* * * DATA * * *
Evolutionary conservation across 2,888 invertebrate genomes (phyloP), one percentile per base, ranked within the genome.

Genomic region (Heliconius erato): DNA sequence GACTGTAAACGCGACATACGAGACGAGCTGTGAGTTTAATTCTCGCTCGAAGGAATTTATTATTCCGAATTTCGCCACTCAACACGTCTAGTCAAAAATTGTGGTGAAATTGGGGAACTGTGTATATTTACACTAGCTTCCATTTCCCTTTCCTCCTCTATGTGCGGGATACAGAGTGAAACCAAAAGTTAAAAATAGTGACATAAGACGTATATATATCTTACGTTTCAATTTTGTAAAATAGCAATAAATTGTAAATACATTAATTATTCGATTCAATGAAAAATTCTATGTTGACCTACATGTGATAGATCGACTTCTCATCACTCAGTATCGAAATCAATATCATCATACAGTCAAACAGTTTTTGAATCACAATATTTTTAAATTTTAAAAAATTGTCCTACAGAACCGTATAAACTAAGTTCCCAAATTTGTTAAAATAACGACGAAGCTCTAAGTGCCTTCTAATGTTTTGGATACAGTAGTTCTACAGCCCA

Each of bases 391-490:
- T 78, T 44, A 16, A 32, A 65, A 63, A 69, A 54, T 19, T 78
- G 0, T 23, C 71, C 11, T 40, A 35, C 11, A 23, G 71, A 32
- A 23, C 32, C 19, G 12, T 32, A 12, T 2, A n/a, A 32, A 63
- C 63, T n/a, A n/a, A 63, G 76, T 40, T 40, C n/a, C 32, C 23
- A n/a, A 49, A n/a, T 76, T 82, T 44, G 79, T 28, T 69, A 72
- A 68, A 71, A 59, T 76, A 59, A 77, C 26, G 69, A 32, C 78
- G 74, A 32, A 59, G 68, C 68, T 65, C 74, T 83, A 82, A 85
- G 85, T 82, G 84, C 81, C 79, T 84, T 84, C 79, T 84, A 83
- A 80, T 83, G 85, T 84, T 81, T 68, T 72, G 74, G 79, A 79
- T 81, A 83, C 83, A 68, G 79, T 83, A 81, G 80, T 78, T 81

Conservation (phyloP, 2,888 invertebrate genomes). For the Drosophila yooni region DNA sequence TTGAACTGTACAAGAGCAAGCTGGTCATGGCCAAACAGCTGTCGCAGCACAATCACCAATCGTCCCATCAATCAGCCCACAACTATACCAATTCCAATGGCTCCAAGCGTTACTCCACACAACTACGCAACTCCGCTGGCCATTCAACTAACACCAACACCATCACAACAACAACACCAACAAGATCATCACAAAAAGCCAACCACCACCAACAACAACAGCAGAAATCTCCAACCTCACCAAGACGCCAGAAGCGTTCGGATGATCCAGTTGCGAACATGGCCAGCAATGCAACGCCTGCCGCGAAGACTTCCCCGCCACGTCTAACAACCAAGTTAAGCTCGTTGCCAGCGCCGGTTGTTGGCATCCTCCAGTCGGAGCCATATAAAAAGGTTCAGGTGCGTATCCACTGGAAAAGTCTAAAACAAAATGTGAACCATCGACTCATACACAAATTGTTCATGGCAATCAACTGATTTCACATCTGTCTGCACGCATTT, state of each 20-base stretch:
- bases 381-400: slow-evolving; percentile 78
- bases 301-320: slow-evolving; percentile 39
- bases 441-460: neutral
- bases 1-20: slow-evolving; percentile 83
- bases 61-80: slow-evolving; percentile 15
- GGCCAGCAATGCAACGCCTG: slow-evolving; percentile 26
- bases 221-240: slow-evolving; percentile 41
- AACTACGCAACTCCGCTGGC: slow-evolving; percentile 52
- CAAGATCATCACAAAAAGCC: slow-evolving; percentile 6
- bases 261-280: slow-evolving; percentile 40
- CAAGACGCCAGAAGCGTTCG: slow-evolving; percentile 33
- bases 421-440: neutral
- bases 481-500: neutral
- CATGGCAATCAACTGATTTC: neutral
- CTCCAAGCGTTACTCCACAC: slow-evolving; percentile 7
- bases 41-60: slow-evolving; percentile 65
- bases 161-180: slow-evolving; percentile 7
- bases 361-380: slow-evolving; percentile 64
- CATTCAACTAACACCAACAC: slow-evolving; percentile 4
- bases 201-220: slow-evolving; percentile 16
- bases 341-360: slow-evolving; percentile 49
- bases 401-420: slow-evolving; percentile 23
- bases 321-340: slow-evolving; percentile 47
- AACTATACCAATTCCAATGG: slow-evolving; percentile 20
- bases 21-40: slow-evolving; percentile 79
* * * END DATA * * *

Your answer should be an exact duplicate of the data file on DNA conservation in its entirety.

Evolutionary conservation across 2,888 invertebrate genomes (phyloP), one percentile per base, ranked within the genome.

Genomic region (Heliconius erato): DNA sequence GACTGTAAACGCGACATACGAGACGAGCTGTGAGTTTAATTCTCGCTCGAAGGAATTTATTATTCCGAATTTCGCCACTCAACACGTCTAGTCAAAAATTGTGGTGAAATTGGGGAACTGTGTATATTTACACTAGCTTCCATTTCCCTTTCCTCCTCTATGTGCGGGATACAGAGTGAAACCAAAAGTTAAAAATAGTGACATAAGACGTATATATATCTTACGTTTCAATTTTGTAAAATAGCAATAAATTGTAAATACATTAATTATTCGATTCAATGAAAAATTCTATGTTGACCTACATGTGATAGATCGACTTCTCATCACTCAGTATCGAAATCAATATCATCATACAGTCAAACAGTTTTTGAATCACAATATTTTTAAATTTTAAAAAATTGTCCTACAGAACCGTATAAACTAAGTTCCCAAATTTGTTAAAATAACGACGAAGCTCTAAGTGCCTTCTAATGTTTTGGATACAGTAGTTCTACAGCCCA

Each of bases 391-490:
- T 78, T 44, A 16, A 32, A 65, A 63, A 69, A 54, T 19, T 78
- G 0, T 23, C 71, C 11, T 40, A 35, C 11, A 23, G 71, A 32
- A 23, C 32, C 19, G 12, T 32, A 12, T 2, A n/a, A 32, A 63
- C 63, T n/a, A n/a, A 63, G 76, T 40, T 40, C n/a, C 32, C 23
- A n/a, A 49, A n/a, T 76, T 82, T 44, G 79, T 28, T 69, A 72
- A 68, A 71, A 59, T 76, A 59, A 77, C 26, G 69, A 32, C 78
- G 74, A 32, A 59, G 68, C 68, T 65, C 74, T 83, A 82, A 85
- G 85, T 82, G 84, C 81, C 79, T 84, T 84, C 79, T 84, A 83
- A 80, T 83, G 85, T 84, T 81, T 68, T 72, G 74, G 79, A 79
- T 81, A 83, C 83, A 68, G 79, T 83, A 81, G 80, T 78, T 81

Conservation (phyloP, 2,888 invertebrate genomes). For the Drosophila yooni region DNA sequence TTGAACTGTACAAGAGCAAGCTGGTCATGGCCAAACAGCTGTCGCAGCACAATCACCAATCGTCCCATCAATCAGCCCACAACTATACCAATTCCAATGGCTCCAAGCGTTACTCCACACAACTACGCAACTCCGCTGGCCATTCAACTAACACCAACACCATCACAACAACAACACCAACAAGATCATCACAAAAAGCCAACCACCACCAACAACAACAGCAGAAATCTCCAACCTCACCAAGACGCCAGAAGCGTTCGGATGATCCAGTTGCGAACATGGCCAGCAATGCAACGCCTGCCGCGAAGACTTCCCCGCCACGTCTAACAACCAAGTTAAGCTCGTTGCCAGCGCCGGTTGTTGGCATCCTCCAGTCGGAGCCATATAAAAAGGTTCAGGTGCGTATCCACTGGAAAAGTCTAAAACAAAATGTGAACCATCGACTCATACACAAATTGTTCATGGCAATCAACTGATTTCACATCTGTCTGCACGCATTT, state of each 20-base stretch:
- bases 381-400: slow-evolving; percentile 78
- bases 301-320: slow-evolving; percentile 39
- bases 441-460: neutral
- bases 1-20: slow-evolving; percentile 83
- bases 61-80: slow-evolving; percentile 15
- GGCCAGCAATGCAACGCCTG: slow-evolving; percentile 26
- bases 221-240: slow-evolving; percentile 41
- AACTACGCAACTCCGCTGGC: slow-evolving; percentile 52
- CAAGATCATCACAAAAAGCC: slow-evolving; percentile 6
- bases 261-280: slow-evolving; percentile 40
- CAAGACGCCAGAAGCGTTCG: slow-evolving; percentile 33
- bases 421-440: neutral
- bases 481-500: neutral
- CATGGCAATCAACTGATTTC: neutral
- CTCCAAGCGTTACTCCACAC: slow-evolving; percentile 7
- bases 41-60: slow-evolving; percentile 65
- bases 161-180: slow-evolving; percentile 7
- bases 361-380: slow-evolving; percentile 64
- CATTCAACTAACACCAACAC: slow-evolving; percentile 4
- bases 201-220: slow-evolving; percentile 16
- bases 341-360: slow-evolving; percentile 49
- bases 401-420: slow-evolving; percentile 23
- bases 321-340: slow-evolving; percentile 47
- AACTATACCAATTCCAATGG: slow-evolving; percentile 20
- bases 21-40: slow-evolving; percentile 79